Back in the Scarlet and Black

Imagine the guy across the room who has a constant smile on his face and can talk to anyone. He remembers everyone he meets, their name and their interests. His love of life radiates through his smile. Obviously, that guy cares about the people he interacts with, strangers and all.

Matt Williams is that guy. His passion for helping students is evident in his choice to come back home to Texas Tech University as the assistant director of development for the College of Agricultural Sciences and Natural Resources. Through this role, he works to raise funds for scholarships, research projects, and anything else to help move CASNR further along.

This choice was not a selfish one, but rather something he saw as an opportunity to give back to the university and college that gave him so much.

Growing up in Lockney, Texas, Matt’s helped his family farm, which allowed him to take care of the land and continue his family’s tradition of farming and ranching.

“I learned how to drive a tractor at a young age, change water, and care for the land,” Matt said, “so I learned what it means to have good work ethic and just the awesome part of growing your own things and being able to harvest them and seeing the fruits of your labor. That got me where I am today.”

The Williams also had a registered Angus cattle herd. Matt loved being able to show his Angus heifers and all of the memories that came from it.

“It’s responsibility,” he said. “It’s learning how to take something, learn from it, and be successful at it. I learned at a young age, it’s the preparation you do at home, not when you get to the show. When you get to the show, it’s too late.”

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Growing up in agriculture has given Williams opportunities he believes he would have never experienced.

Starting as early as possible, Matt got involved anywhere he could. He wanted to meet new people and travel to new places. Being from a small town, Matt wanted to experience what was out there in the world other than Lockney. Stock shows allowed him to do that. He was able to meet new people and get involved with the agricultural community early on in life.

“I will tell you, some of my favorite and best memories are at stock shows and being able to meet new people there,” Matt said.

When it was time to choose a four-year university after attending Clarendon College on a livestock judging scholarship, Matt chose Texas Tech. He went to Tech to study agricultural education, and it was then when he solidified his love for the scarlet and black.  He fell in love with all that the university and college had to offer.

Matt later went to work for the Texas Department of Agriculture as a field representative along with other marketing roles.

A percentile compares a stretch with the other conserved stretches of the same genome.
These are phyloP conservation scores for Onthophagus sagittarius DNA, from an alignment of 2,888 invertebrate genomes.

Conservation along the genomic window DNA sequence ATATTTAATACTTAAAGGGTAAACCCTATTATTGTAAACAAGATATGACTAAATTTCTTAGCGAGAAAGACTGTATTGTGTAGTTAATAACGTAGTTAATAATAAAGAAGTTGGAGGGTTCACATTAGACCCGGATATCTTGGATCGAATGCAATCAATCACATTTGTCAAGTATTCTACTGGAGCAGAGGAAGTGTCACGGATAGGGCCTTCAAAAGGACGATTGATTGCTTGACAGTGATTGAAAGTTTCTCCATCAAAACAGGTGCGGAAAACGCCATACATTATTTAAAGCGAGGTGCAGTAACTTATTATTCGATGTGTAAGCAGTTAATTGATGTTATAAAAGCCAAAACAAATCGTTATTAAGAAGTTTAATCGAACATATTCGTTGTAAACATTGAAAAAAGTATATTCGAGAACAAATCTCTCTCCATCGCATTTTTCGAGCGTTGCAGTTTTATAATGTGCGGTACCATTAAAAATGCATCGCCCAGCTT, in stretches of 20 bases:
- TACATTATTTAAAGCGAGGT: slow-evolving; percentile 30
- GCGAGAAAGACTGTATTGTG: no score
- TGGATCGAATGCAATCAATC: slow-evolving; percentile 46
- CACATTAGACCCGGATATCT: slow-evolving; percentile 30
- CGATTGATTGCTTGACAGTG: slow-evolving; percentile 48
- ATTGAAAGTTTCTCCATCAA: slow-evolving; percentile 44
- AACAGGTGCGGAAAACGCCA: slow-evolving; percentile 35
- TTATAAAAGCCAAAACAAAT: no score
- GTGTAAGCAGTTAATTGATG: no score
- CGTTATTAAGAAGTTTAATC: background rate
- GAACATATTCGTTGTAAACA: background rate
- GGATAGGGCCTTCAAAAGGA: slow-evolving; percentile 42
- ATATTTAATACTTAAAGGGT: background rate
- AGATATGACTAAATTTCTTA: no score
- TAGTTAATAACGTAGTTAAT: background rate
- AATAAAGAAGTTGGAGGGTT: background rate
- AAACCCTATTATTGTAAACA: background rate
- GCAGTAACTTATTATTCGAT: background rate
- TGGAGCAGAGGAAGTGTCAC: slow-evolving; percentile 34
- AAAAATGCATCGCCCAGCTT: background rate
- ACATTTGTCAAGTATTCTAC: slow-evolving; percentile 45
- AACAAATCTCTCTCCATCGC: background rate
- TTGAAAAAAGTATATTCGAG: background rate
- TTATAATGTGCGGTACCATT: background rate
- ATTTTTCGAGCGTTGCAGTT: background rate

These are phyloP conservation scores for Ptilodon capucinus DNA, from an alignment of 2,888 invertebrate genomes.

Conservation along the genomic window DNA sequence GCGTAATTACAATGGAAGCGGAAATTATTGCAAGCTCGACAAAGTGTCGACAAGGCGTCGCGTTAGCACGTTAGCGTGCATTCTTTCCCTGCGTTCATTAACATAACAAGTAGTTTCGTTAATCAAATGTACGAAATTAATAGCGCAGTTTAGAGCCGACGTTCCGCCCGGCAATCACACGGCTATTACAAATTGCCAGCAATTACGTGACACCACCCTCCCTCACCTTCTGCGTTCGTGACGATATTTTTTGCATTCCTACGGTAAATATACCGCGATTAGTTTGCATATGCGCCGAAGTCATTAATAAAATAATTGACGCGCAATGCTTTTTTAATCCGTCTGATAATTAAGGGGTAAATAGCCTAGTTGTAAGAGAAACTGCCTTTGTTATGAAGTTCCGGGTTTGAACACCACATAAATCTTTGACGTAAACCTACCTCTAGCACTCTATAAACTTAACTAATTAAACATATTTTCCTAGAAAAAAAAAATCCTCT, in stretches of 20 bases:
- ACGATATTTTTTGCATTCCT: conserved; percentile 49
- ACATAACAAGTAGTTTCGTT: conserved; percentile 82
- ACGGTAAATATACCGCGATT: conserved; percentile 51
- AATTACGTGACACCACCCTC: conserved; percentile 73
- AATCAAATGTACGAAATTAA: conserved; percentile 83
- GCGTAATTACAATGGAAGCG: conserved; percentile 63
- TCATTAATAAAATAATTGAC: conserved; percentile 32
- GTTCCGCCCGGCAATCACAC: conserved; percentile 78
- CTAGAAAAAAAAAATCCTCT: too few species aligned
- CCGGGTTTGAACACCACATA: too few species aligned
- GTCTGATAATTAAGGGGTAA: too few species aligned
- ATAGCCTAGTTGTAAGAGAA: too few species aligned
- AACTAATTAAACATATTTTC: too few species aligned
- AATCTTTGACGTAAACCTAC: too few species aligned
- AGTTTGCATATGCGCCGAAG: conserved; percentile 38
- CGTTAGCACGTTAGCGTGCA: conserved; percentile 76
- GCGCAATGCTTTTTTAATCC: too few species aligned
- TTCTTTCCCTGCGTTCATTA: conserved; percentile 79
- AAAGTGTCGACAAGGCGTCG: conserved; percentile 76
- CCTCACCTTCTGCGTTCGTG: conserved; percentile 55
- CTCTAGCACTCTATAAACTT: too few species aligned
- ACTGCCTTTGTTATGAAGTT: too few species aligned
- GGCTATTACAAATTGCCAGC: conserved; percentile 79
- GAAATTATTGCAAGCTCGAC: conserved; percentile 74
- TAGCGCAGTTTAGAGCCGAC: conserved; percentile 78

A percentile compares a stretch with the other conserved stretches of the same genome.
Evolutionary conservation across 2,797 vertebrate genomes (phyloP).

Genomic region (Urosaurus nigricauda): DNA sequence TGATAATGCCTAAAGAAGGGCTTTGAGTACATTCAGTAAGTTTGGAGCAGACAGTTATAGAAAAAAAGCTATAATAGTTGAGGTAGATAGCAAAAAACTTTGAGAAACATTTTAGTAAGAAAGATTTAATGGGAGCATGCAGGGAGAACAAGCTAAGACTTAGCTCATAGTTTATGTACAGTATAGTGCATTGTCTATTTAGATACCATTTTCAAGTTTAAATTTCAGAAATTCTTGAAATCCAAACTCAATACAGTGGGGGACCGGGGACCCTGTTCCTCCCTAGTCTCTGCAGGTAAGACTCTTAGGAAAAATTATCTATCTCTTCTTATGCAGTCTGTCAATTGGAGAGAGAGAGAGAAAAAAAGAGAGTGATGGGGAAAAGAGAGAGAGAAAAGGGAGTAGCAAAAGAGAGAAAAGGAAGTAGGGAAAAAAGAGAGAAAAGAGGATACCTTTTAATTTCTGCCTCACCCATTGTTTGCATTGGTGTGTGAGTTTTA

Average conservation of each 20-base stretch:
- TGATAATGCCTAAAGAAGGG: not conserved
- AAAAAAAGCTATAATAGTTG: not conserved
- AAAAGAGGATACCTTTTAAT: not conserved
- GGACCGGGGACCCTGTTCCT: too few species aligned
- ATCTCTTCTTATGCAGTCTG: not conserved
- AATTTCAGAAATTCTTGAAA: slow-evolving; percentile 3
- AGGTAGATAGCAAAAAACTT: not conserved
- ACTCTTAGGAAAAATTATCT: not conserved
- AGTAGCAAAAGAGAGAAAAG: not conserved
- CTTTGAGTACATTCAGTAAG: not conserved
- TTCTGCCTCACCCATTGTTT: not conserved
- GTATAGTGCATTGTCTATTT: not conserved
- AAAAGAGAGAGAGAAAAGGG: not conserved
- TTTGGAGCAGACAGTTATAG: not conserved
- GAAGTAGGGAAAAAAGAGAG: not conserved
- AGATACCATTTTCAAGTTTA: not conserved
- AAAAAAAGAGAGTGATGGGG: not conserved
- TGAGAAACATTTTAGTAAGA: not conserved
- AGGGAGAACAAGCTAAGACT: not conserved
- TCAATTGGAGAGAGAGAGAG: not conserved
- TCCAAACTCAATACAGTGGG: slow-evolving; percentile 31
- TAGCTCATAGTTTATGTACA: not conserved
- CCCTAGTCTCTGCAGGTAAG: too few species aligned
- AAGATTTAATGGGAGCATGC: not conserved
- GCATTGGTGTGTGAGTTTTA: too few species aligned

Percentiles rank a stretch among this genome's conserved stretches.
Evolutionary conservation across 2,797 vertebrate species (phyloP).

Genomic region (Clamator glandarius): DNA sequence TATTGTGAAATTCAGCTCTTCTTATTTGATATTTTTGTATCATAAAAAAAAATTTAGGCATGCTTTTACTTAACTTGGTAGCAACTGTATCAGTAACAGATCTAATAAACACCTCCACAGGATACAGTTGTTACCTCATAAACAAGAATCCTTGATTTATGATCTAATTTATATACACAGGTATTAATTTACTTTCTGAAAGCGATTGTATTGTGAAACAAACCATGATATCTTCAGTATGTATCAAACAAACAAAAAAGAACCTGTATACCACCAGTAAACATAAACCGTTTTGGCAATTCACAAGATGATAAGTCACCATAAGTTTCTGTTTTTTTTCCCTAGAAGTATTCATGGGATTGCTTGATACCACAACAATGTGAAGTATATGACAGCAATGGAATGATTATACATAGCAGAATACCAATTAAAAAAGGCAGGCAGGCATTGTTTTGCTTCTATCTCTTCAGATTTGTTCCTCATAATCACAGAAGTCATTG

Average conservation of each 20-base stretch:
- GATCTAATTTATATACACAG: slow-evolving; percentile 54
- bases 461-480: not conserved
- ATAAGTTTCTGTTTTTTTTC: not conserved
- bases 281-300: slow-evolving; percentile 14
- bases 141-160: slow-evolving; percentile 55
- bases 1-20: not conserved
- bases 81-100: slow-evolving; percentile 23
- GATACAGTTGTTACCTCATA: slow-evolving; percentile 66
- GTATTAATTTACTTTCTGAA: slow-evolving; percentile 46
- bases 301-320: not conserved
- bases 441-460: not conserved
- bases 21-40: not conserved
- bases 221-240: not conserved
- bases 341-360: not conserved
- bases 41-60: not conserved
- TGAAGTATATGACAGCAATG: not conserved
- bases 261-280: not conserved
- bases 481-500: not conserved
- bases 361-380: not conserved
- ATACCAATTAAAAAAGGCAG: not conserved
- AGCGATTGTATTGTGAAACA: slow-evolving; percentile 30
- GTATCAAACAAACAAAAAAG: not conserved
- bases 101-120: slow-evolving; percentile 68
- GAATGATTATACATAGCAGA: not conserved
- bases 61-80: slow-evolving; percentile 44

“My primary role was marketing and production,” Matt said. “So, anything to do to help market and advertise Texas ag products. We had a program called Go Texan and my goal was to be the marketing representative for the small businesses in the program.”

Matt had always thought it would be fun to work for Texas Tech, but he also never thought he would leave TDA. While at TDA, he was able to communicate and educate others about agriculture. He built a strong network of companies and industry professionals who helped him along the way.

I look back at all the things I have done and they have all helped me get to where I am and if you can realize that then life is good.

When Jane Piercy, CASNR director of development and external relations, mentioned to Matt about the possibility of an opening in her department, Matt knew it was time for a change.

“I just finally decided, ‘You know, that’s what I want to do,’” Matt said. “I want to be able to give back to students who are coming through now, help make a difference in their life going forward because somebody did that for me, so I felt like it was my turn to pay that back. I love Texas Tech, and the very thing it stands for, and I love agriculture, and this department is bar-none. It really became an easy decision.”

Matt knew that not only would he have the chance to make an impact on the lives of Tech students and alumni, but they would also make an impact on his life as well.

“Coming back to Tech has taught me that I probably took things for granted when I was here and didn’t appreciate it as much as I needed to,” Matt said. “It has taught me that this college will help you find where you need to be. You may not see it right as you get out, but it will help you find where you need to be, and that’s why I am here.”

Dr. Cindy Akers, professor and associate dean for academic and student programs in CASNR, has known Matt since their years on the Clarendon College livestock judging team.

“He [Matt] would always come over and meet every student that was working the booth and talk to them about their career plans,” Cindy said. “This was before he was working at Texas Tech, and that shows that he genuinely cares. He would remember what those student’s interests were and if he met somebody he would run them over and introduce them to the student. He just cares about people.”

The chance to come back home to Texas Tech was an opportunity Matt couldn’t pass up. To him, being a Red Raider is more than just wearing scarlet and black. It is helping those fellow Red Raiders around you, giving back in any way possible, and striving for honor.

“I look back at all the things I have done,” Matt said, “and they have all helped me get to where I am and if you can realize that then life is good.”